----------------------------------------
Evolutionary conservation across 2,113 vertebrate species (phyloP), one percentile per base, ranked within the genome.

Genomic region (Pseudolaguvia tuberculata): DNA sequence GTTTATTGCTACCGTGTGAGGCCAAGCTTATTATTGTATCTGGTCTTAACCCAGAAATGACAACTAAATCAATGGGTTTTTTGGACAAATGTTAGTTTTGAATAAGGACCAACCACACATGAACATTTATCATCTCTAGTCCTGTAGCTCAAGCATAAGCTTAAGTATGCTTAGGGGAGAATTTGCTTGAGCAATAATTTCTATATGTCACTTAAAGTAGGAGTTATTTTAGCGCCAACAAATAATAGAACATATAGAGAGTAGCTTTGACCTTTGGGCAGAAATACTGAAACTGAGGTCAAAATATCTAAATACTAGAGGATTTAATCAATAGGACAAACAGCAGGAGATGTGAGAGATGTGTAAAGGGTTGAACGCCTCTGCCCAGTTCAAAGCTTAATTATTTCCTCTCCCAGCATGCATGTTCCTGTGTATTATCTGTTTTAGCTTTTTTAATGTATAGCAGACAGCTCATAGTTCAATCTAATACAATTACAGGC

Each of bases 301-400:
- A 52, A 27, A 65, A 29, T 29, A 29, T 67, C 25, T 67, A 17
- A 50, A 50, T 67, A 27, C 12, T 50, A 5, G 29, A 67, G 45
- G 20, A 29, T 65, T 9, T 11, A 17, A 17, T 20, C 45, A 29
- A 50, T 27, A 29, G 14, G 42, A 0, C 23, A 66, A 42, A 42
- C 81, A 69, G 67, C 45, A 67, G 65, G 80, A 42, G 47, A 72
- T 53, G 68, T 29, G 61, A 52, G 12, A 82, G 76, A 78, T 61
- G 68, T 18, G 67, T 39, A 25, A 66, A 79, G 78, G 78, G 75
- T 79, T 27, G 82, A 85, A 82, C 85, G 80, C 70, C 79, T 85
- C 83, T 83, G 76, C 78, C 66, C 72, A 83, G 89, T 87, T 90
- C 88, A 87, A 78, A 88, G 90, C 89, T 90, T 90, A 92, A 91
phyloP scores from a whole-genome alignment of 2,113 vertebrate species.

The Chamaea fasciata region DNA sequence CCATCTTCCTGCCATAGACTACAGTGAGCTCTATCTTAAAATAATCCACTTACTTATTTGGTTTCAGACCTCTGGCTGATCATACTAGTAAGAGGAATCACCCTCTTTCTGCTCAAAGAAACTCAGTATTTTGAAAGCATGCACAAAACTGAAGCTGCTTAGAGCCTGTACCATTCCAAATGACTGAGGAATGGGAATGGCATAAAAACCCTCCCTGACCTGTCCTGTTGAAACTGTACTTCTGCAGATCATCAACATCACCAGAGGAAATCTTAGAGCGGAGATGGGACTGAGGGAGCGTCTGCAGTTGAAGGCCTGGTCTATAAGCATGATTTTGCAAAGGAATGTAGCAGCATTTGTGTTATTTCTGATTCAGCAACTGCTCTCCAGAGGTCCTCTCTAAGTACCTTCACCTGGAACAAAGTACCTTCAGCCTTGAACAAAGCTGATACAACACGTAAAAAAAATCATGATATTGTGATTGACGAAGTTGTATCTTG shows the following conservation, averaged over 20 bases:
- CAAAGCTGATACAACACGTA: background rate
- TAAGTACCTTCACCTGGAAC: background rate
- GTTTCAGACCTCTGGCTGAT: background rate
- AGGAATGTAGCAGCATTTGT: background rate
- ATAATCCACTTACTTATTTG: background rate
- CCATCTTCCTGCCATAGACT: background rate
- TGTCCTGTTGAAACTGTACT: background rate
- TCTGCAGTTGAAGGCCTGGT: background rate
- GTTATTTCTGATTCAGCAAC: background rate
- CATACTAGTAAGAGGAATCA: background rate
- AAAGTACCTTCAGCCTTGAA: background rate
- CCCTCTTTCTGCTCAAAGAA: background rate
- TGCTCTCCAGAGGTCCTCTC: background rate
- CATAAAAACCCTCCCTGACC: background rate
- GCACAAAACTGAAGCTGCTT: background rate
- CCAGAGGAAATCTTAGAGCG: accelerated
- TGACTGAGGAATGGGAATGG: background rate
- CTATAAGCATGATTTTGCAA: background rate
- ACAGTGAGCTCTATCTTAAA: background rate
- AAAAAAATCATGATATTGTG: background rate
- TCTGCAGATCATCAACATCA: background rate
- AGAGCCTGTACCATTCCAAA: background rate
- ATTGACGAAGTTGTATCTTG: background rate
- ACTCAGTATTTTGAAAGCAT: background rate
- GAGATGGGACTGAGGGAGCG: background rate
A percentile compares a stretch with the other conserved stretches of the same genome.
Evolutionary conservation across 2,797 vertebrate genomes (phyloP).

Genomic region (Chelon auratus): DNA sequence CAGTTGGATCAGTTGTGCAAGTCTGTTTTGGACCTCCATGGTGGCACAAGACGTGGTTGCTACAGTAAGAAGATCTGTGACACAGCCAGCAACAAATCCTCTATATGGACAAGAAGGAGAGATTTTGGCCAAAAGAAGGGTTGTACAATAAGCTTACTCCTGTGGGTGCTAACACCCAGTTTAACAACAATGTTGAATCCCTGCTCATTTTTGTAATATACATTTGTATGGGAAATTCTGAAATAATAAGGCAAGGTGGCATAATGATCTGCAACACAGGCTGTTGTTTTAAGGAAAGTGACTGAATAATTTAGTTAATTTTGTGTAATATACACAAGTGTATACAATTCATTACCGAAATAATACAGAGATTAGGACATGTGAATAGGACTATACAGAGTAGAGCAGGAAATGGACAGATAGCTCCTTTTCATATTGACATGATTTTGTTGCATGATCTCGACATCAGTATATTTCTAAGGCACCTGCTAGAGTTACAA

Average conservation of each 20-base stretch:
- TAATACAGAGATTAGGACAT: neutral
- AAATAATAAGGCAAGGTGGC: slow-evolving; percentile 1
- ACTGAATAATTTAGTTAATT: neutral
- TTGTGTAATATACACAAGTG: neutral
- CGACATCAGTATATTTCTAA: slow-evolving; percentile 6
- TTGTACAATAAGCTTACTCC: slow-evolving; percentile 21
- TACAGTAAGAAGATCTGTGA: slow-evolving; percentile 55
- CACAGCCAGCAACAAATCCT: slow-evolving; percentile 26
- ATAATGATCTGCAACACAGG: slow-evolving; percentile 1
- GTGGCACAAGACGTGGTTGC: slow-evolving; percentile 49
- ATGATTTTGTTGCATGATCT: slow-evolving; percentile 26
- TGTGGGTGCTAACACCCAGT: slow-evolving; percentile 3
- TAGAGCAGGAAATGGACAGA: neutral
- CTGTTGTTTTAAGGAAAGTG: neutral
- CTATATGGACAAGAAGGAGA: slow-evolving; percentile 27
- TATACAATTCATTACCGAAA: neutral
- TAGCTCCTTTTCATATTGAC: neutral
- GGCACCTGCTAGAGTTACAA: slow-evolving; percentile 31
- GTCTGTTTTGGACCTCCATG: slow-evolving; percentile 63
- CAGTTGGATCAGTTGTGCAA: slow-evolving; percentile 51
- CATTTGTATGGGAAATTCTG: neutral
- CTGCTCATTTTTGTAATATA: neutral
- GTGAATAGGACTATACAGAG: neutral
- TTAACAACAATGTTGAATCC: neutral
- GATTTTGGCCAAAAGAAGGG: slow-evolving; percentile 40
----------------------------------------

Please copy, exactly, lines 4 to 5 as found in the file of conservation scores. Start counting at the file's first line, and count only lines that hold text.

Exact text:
- A 52, A 27, A 65, A 29, T 29, A 29, T 67, C 25, T 67, A 17
- A 50, A 50, T 67, A 27, C 12, T 50, A 5, G 29, A 67, G 45